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New Course Targets Medical Professionals
In a city the size of Boston, where dozens of languages pierce the airwaves every day, communication barriers are not uncommon. This is a minor inconvenience when talking about the weather or giving directions, but this inconvenience can become deadly in a health crisis. A new BU course called Spanish for Medical Professionals is aiming to bridge this potentially harmful barrier.
The course, which was offered for the first time this summer, and is now offered in MET, is taught by Monica Simal, a Phd candidate in BU’s Department of Romance Studies. “The students are coming from so many different areas in terms of their careers, but most wanted to be able to communicate more easily,” says Simal, who is currently writing her dissertation. “This course allows them to approach (patients) more as human beings.”
And in just a few short weeks of instruction, the course is already achieving this goal, according to Simal’s students. “A lot of our patients only speak Spanish, and I’ve been actually able to apply what I’ve learned,” says pre-med senior Matthew Hall, who volunteers with an organization called Boston Health Care for the Homeless. “It’s been really cool, I start spitting out vocab words, and they understand me, then they start telling me about their week.”
The greater Boston area is home to more than 100,000 Latinos, a figure that represents 16.3 per cent of the city’s population. This segment also ranks as the fastest growing “ethnic” group from 2000 to 2008, according to figures from the Mauricio Gaston Institute for Latino Community Development and Public Policy.
“There is a huge Spanish-speaking population that needs to be helped,” says Simal. Naturally, this group requires health care, but the industry hasn’t necessarily kept pace with demand when it comes to the provision of services in Spanish. This becomes a problem when someone is suffering a health crisis and accuracy and speed are essential in obtaining the relevant information. And while hospitals generally have interpreters on staff, they aren’t always immediately available and if they are, this adds another barrier to communication. In order to ascertain important details such as what happened and family history, the professional must quickly establish a rapport and build trust immediately.
“If a doctor speaks to a patient, there has to be an element of small talk so the patient can relax, and they can get down to the nitty-gritty,” says Sue Griffin, head of the Spanish Language Program. “This course provides you with very specific content. But we are not trying to teach our medical professionals how to do their job,” she says, adding that it intends to provide tools to facilitate these professionals when they are on the job.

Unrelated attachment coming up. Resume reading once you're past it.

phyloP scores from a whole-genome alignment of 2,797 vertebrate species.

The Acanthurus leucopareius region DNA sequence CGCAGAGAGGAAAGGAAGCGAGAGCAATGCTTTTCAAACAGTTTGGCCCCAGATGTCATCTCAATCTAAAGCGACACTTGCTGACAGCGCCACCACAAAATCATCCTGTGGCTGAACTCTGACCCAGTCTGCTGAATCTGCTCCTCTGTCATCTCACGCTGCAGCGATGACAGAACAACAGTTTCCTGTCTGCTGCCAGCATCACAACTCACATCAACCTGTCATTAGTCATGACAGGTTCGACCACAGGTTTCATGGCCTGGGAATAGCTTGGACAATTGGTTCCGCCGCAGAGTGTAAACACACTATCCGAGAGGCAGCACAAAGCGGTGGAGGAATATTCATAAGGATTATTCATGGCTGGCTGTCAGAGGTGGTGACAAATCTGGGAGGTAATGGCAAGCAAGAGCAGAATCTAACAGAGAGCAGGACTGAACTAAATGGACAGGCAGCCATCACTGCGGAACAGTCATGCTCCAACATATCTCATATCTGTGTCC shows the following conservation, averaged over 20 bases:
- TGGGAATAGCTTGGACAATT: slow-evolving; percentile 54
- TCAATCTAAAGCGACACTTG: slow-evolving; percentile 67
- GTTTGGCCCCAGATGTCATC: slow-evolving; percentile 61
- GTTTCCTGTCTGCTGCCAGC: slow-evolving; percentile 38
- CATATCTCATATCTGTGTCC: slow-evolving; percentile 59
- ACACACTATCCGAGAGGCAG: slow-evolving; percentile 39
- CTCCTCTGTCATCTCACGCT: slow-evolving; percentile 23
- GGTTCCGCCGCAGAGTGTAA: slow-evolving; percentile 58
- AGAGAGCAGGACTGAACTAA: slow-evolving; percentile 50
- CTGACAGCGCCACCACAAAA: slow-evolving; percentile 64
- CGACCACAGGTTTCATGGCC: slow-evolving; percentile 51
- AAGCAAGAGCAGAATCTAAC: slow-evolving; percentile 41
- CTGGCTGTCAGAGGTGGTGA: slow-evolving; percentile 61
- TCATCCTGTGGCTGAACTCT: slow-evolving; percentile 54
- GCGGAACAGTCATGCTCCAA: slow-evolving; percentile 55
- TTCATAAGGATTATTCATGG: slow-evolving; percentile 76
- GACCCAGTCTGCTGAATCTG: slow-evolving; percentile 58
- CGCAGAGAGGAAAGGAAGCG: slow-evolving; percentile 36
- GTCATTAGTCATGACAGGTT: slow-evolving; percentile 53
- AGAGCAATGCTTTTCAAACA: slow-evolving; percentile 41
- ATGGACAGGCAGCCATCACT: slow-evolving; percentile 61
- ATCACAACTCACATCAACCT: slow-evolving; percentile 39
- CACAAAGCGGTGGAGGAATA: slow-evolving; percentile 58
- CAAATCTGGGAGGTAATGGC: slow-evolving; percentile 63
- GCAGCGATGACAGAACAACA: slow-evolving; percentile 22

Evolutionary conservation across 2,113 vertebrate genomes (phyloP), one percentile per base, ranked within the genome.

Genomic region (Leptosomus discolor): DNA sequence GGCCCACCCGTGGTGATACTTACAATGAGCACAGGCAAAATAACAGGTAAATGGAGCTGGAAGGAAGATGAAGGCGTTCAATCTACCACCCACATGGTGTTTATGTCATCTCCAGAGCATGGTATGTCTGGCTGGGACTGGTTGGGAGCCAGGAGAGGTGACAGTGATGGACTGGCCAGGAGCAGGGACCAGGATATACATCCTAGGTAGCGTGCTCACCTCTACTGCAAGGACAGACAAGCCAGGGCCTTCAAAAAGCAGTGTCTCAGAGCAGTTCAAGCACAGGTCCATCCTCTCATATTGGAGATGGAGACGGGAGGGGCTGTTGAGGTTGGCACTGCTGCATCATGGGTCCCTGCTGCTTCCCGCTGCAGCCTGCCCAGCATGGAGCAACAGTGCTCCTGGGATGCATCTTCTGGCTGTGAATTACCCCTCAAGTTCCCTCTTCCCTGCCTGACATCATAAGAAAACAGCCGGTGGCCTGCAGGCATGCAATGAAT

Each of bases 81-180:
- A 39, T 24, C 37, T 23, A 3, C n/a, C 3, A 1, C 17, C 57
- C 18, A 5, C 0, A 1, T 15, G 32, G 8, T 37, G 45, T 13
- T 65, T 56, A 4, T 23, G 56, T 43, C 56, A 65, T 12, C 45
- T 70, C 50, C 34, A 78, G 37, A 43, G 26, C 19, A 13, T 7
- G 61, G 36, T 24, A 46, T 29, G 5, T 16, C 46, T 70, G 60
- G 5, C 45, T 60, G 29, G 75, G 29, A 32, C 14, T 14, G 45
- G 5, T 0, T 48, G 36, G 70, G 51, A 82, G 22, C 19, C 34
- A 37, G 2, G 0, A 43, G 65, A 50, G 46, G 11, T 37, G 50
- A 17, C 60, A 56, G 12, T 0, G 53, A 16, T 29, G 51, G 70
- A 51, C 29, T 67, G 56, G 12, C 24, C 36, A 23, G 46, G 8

And that intent to provide useful information is exactly the mandate of the course, says Griffin, who has no medical background, but perused dozens of textbooks to devise the curriculum.
Indeed, this is the most advantageous element, says Dr. Robert Vinci, who attended Simal’s inaugural course this summer, and is vice-chairman of pediatrics at BU Medical School, and Director of Pediatric Medical Services at Boston Medical Centre. “I’m much, much more comfortable with speaking Spanish with my Spanish-only patients, and it has allowed me to be more responsible and more efficient with care.”
In contrast to most introductory language courses, this one adopts a practical and pragmatic approach. For example: students engage in role-playing games. On one rainy November evening, pairs of students acted out weighing a baby and diagnosing heart problems, while their peers tried to figure out these actions using the proper terminology. Students also learn vocabulary that is tailored to situations they may encounter in their profession. For example: they learn verbs such as to break, to sprain, to hurt, etc. Another twist to this course is the fact that they are dealing with a live language that varies culturally. As a result, there are numerous ways to say the same thing. For example, the common cold can be referred to as ‘la gripe,’ ‘la gripa,’ or ‘catarro.’ “Trying to communicate with a language that is so alive is difficult,” says Simal, especially when it comes to confronting a myriad of cultural perspectives. “The students all want to know ‘what should I do in this situation? They want to know, what about if you just have to break the ice?”
Simal’s students agree that this goal of easing the lines of communication is one of the most essential components of providing health care. “This course is really unique and I really appreciate it,” says senior Luwan Ghidei. “I plan to be a physician and I think it’s important to be able to communicate with your patients.”